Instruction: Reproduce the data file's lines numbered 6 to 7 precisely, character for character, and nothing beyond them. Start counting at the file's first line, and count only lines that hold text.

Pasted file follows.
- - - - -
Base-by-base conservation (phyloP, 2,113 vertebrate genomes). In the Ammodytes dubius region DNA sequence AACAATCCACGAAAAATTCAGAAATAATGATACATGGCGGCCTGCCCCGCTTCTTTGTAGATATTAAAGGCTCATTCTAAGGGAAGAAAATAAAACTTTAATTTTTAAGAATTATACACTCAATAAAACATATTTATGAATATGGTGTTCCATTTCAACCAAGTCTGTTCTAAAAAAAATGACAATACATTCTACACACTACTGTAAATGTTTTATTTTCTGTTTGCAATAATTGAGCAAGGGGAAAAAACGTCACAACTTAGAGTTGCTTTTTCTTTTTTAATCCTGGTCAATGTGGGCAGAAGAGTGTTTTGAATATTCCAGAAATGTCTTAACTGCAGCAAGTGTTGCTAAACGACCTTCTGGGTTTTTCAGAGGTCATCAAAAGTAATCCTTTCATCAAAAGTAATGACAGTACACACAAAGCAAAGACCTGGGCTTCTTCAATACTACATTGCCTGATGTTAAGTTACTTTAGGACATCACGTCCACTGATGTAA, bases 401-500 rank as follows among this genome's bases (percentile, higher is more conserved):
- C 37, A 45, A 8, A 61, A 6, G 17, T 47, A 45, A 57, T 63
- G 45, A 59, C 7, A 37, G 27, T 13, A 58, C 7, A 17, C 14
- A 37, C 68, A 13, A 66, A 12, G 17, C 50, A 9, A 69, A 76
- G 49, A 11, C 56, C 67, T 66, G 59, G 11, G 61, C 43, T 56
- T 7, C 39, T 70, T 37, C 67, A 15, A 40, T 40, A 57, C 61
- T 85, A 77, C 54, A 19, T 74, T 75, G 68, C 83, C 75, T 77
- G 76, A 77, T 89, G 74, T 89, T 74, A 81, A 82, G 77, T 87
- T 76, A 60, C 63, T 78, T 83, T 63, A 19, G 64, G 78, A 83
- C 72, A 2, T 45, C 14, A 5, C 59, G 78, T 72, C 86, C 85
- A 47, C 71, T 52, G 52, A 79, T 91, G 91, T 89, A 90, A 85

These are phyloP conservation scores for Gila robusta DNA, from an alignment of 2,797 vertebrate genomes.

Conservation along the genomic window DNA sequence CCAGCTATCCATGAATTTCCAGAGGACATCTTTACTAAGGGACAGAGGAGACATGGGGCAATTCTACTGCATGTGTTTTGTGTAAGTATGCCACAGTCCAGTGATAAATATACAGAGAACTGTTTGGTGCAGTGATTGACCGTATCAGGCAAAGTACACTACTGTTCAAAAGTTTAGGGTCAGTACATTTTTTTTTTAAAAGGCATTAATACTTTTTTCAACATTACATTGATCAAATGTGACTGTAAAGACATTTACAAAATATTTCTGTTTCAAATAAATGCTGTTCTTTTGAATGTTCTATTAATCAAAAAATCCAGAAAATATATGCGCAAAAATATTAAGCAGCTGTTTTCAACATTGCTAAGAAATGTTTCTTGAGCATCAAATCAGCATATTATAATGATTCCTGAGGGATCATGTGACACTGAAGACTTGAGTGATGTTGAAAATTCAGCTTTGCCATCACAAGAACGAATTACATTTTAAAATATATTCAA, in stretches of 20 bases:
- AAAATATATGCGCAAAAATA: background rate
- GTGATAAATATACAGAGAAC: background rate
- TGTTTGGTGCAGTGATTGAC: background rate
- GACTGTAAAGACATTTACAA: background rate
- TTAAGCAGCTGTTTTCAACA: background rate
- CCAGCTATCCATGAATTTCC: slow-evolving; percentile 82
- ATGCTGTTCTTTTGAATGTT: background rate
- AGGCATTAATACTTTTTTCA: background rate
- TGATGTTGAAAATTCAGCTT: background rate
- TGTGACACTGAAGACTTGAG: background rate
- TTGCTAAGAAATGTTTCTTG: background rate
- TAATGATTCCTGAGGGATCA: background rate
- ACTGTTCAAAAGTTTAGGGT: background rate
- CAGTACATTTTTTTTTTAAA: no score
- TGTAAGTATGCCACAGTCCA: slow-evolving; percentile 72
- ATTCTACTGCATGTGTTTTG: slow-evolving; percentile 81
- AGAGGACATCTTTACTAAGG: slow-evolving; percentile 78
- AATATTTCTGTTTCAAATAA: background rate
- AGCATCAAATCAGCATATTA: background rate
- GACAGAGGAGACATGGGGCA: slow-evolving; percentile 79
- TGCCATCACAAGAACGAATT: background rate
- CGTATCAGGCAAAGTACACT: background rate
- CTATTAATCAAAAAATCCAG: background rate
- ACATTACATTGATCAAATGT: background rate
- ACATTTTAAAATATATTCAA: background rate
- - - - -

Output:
- T 7, C 39, T 70, T 37, C 67, A 15, A 40, T 40, A 57, C 61
- T 85, A 77, C 54, A 19, T 74, T 75, G 68, C 83, C 75, T 77